If you are a parent or a guardian, teaching teens manage money is perhaps the most important thing you can do.
I have a confession to make. My son is not money-savvy. Although he has been carrying money and has occasionally spent it in school for emergencies, he hasn’t independently managed an allowance, possibly because the school he went to for 12 years has been within walking distance from home. We never encouraged him to buy stuff and eat and he always carried lunch from home.
But now, I realize we should have probably paid more attention to it, especially now that he has started college and needs to be more independent. If he needs to borrow money for school will he know how to refinance those student loans later? This thought was emphasized when their English professor encouraged them to get part-time jobs. And old enough to work means old enough to manage money, right?
Teaching kids about money is one of the best things a parent can do to help their child gain a firm financial foundation. Yet, this is a lesson some parents fail to teach. The general tendency is to focus on other “important” life lessons, such as teaching their children to be upstanding citizens or preparing them for life in the real world. However, parents must recognize the benefits of learning about how to manage money early.
The truth is, children may or may not learn about money while in school. So if you don’t provide them with a financial education, they could graduate high school not knowing how to write a check or budget. Fortunately, it is never too late to become your kid’s money guide.
I know many parents make the mistake of assuming that conversations about children and money don’t go together. Truth is, children are never too young to learn the basics. According to CreditRepair.com, it becomes even more important for kids to know about money as they become older.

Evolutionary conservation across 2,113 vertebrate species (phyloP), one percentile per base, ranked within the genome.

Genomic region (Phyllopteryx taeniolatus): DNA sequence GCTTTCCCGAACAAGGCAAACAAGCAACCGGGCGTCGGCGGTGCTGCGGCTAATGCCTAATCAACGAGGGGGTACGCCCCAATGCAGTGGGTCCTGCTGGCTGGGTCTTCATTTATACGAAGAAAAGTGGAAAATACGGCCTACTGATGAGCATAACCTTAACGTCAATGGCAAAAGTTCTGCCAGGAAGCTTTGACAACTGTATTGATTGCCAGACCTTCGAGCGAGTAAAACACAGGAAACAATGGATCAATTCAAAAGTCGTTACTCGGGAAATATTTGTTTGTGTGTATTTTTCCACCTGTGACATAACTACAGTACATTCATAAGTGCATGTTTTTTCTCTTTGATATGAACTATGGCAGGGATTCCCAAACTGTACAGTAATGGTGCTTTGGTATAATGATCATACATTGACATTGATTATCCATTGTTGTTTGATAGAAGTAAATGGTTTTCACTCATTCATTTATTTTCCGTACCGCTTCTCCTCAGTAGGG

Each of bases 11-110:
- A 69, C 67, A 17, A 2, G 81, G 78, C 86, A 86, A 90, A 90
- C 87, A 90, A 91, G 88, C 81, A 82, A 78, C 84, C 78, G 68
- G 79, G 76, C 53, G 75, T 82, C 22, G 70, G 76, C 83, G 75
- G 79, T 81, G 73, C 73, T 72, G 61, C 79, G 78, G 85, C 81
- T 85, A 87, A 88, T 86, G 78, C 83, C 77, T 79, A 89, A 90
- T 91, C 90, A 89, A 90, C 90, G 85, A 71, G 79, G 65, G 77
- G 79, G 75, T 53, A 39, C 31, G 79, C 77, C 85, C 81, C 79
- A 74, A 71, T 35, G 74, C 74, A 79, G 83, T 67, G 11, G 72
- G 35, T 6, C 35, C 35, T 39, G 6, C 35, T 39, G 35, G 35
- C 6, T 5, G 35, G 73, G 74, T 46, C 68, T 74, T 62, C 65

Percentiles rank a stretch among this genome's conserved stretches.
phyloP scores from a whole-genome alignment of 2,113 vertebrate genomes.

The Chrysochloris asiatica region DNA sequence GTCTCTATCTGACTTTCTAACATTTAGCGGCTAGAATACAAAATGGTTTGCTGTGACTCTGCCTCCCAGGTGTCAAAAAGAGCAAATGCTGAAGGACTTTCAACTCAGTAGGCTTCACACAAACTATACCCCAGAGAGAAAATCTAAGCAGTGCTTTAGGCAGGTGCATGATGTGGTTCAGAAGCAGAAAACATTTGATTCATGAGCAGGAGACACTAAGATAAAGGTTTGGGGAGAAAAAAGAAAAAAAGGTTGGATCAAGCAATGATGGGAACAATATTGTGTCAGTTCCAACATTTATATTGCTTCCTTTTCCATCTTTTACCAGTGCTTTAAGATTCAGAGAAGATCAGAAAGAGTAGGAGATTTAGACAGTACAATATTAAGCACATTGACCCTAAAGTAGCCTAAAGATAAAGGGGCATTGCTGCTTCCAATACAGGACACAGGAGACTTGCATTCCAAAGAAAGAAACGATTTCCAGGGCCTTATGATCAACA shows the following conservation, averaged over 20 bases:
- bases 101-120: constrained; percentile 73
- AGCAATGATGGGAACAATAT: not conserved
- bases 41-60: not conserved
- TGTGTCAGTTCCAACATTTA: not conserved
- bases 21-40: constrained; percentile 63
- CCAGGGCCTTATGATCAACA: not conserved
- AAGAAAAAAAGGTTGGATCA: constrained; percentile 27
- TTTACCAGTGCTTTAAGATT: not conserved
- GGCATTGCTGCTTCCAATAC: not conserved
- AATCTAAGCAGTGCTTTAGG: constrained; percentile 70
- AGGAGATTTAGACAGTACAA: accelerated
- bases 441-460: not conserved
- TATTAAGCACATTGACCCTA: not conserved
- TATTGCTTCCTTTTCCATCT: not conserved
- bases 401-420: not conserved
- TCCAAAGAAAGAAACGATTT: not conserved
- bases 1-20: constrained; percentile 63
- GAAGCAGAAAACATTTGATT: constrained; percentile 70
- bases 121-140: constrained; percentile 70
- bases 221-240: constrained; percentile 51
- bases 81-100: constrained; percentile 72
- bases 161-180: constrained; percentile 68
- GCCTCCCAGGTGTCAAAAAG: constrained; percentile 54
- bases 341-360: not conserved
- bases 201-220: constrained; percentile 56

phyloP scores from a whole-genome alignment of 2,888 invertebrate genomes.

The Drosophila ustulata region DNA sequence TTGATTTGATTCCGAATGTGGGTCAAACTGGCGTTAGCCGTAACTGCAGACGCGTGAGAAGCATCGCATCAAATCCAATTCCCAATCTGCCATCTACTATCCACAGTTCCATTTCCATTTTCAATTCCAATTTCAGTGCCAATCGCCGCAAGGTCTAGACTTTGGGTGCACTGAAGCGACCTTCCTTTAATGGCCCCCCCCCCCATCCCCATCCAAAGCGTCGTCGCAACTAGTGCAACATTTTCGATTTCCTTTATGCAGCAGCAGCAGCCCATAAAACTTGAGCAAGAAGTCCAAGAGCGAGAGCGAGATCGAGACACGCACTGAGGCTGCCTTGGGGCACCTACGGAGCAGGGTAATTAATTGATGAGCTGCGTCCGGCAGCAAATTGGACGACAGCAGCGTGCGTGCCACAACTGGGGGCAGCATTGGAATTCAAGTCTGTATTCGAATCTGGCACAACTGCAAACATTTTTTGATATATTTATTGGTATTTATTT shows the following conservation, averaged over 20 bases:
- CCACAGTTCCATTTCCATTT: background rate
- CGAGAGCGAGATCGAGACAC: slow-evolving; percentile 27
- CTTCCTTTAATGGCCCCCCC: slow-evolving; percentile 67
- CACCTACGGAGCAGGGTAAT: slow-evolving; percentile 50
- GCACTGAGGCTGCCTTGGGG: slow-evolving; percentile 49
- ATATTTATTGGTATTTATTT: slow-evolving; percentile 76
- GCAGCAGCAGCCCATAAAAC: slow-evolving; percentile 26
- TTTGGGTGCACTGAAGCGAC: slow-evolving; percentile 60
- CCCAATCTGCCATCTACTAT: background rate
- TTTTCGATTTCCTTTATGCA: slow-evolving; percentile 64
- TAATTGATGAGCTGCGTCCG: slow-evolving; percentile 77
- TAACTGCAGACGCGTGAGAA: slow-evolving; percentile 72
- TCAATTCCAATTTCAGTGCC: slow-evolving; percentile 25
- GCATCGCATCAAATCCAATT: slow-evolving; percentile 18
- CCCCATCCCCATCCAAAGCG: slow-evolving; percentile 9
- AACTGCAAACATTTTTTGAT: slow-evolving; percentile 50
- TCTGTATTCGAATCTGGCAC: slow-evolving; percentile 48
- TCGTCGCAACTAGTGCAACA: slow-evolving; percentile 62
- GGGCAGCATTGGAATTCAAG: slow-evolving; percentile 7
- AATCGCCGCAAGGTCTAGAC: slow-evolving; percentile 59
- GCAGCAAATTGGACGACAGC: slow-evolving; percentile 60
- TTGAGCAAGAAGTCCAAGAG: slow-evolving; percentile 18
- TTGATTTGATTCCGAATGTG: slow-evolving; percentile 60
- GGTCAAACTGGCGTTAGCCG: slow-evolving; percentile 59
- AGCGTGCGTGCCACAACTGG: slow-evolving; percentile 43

When children learn how to manage money, they’re more likely to make smarter financial decisions as teens and adults. Whether you give your kids a weekly allowance for doing chores around the house or they have a part-time job, take the time to teach smart spending habits. The lessons they learn at a young age can stand them in good stead through adulthood.
Here are four ways to be your kid’s money guide and teach your teenager to manage money and thereby, smart spending.
4 easy tips for teaching teens manage money
Open up a savings account for your children
This is the first important step. I still remember my first “Kiddy bank” account and my pride at depositing a little bag of coins that I painstakingly counted. When I was 18, I had a job as a French tutor. I’d get my hair in a tangle stressing over how to spend it. These days, the trend with teens who work is to spend their money on clothes, electronics or hanging out with their friends. This is okay, but it is also important for them to understand that it is not okay to spend all their money on fun stuff.
When kids are old enough to get an allowance or a job, it is the right time to open up a savings account for them. Encourage them to deposit 10% of their earnings into a savings account. This way, they will get into the habit of preparing for a rainy day from an early age. It will be easier for them to stick with this routine once they are adults living on their own, which means it will be easier for them to build an emergency fund or save for a vacation.
Show teens how to prioritize their spending
The best way to do this is to make them realize that even though they live at home, they must start taking care of one or two of their personal expenses. This can be their cell phone bill or their vehicle insurance. This will teach them responsibility. Teach them the value of making a budget and make it a habit to put 10% of their pay or allowance into a savings account. Urge them to set money aside for important expenses before deciding how much to spend on extras like entertainment and shopping.
Teach teens how to comparison shop
Most teens don’t have a lot of personal expenses and so, they tend to buy items at full price when they need them. However, this costly habit can follow teens into adulthood. Teaching children the importance of waiting for sales and discounts, and showing them how to comparison shop to maximize their savings and get more value for their money pays off in the long run. I am doing this right now with my son, and he has proved to be an apt pupil by looking around for the best price for the same books before ordering them.
Make sure they understand the dangers of credit cards